Saturday, August 9, 2014

Teenage Mutant Ninja Turtles (2014) Review:

Some particular characters just have trouble coming back to movies. It happens even to the most popular of characters. After Batman & Robin (1997), it took almost a whole decade before the caped crusader returned in Batman Begins (2005). Clark Kent was another; after Superman IV: The Quest for Peace (1987), it wasn't until Superman Returns (2006) that fans saw the man of steel of again. A big chunk of the reason why these characters went into hibernation was due to poor box office numbers and critical responses at the time. The same can be said for the original Teenage Mutant Ninja Turtles franchise. After Teenage Mutant Ninja Turtles III (1993), nobody saw another live-action theatrical release until now. What a wait, and after all this time, has the time paid off? In some ways yes, but in other ways no.

The design is unique from that of the early stages,...
When Teenage Mutant Ninja Turtles III (1993) failed to bring in any acclaim, it was time to head back to the beginning. Time travel was no longer an option. The introduction starts off somewhat similar to that of the original Teenage Mutant Ninja Turtles (1990), with a city terrorized by a mysterious gang known as the Foot Clan and April O'Neil (Megan Fox) is going to be the reporter to reveal the truth. Or at least so she wants to be, and this is where things get different. O'Neil is no longer a top news anchor, she's low of the low, struggling to make it to the top. The weird thing is, it’s hard to feel much for any particular character. She has been molded into somewhat of a pushover. Ouch. Accompanying her is coworker Vernon (Will Arnett) who has a thing for April (gee what a surprise - but isn't he kind of old?) and together they make a discovery they never thought was possible.

Enter the turtles Raphael, Donatello, Leonardo and Michelangelo. Four very large muscular reptiles that have quite a new look. For one thing, their personalities and design are more exaggerated than before which helps viewers identify them easier (even though the masks were enough). Noticeably, they look like what could've been the next generation turtles that were going to be used for the dropped TMNT sequel to number III. Thankfully, their back stories for the most part are not tampered with. They also all still have their respective personalities and mannerisms. The voices behind the CGI characters are commendable. They do fit the turtles nicely. Still, it would've been better to use as many practical effects instead of relying entirely on CGI. Those Jim Henson costumes were groundbreaking.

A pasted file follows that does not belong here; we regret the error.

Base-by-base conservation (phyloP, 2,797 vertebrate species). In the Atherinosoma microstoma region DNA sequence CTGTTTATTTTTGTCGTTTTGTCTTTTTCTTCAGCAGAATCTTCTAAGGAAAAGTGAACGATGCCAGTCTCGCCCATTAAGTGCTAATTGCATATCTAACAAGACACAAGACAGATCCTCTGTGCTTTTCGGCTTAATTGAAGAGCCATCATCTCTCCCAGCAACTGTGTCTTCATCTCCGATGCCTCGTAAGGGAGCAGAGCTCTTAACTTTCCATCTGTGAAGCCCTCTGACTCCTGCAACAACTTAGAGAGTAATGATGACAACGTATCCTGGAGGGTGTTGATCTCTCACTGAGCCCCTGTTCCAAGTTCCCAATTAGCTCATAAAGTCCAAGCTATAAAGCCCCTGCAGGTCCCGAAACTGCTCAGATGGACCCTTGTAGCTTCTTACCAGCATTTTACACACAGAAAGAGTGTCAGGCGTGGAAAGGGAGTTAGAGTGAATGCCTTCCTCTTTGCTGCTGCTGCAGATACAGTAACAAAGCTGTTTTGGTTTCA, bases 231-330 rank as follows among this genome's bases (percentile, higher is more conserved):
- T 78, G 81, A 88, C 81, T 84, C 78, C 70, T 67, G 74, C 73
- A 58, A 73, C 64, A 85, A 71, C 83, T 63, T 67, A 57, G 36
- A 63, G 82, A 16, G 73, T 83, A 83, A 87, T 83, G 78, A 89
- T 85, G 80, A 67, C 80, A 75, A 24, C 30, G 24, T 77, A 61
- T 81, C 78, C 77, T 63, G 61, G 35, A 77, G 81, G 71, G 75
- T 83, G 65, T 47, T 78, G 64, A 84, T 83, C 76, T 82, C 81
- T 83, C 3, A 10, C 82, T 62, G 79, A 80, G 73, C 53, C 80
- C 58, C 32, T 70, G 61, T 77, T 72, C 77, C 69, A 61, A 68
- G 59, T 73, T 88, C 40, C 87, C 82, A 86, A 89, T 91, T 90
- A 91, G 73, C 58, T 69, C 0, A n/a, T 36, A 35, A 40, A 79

Aside from this though, not many other characters have much to care about. First off, where is Casey Jones? Second, the villains in this film are averagely written. The Foot Clan itself has been changed drastically - they no longer are trained ninjas. They now carry pistols and machine guns. This cuts down on the hand-to-hand combat drastically and that's bad because this is a ninja theme based movie right? The infamous Shredder has now traded in background for looks. Yes, no doubt his suit is deadly,...perhaps too deadly. The writers were so focused on how much armor overload they could put on him instead of making a decent villain. Instead, his motivation to harm the turtles has no personal connection thus making him feel like a henchman. William Fichtner also has a particular role to play yet vanishes at the end with no closure of what his fate was.

But seriously,....armor overload.....
The plot is another unclear element. It isn't bloated with subplots but it doesn't come across as a plot that makes much sense. The comedy is a hit and miss as well. The comedic moments work the most when the turtles are in action. Other times like including fart gags and contemporary TV references feels a bit randomly thrown in. There was one scene that frustrated me. When Rapheal begins to emote to his brothers passionately about how he feels, this emotional moment ends on a gag. It undermines the whole scene! Back to action, several scenes do entertain but are not very tense. The best scene was the snow mountain chase, which looked like fun. Helping to make this "superhero" film as good as it could be was Brian Tyler's score. Uncommonly, Tyler does have a main theme for the franchise but doesn't reiterate it enough through the film to make it stick as the protagonists' head tune - and Tyler is better than this. Iron Man 3 (2013) and The Expendables (2010)? This should've been a walk in the park. Does it entertain yes,...but is it good as it could've been for a reboot, no.

The turtles and the shredder receive astounding image upgrades and do have some energetic action sequences but only the turtles themselves have any shred of humanity. The human characters, plot, comical elements and music aren't developed enough to be truly special.

Points Earned --> 5:10

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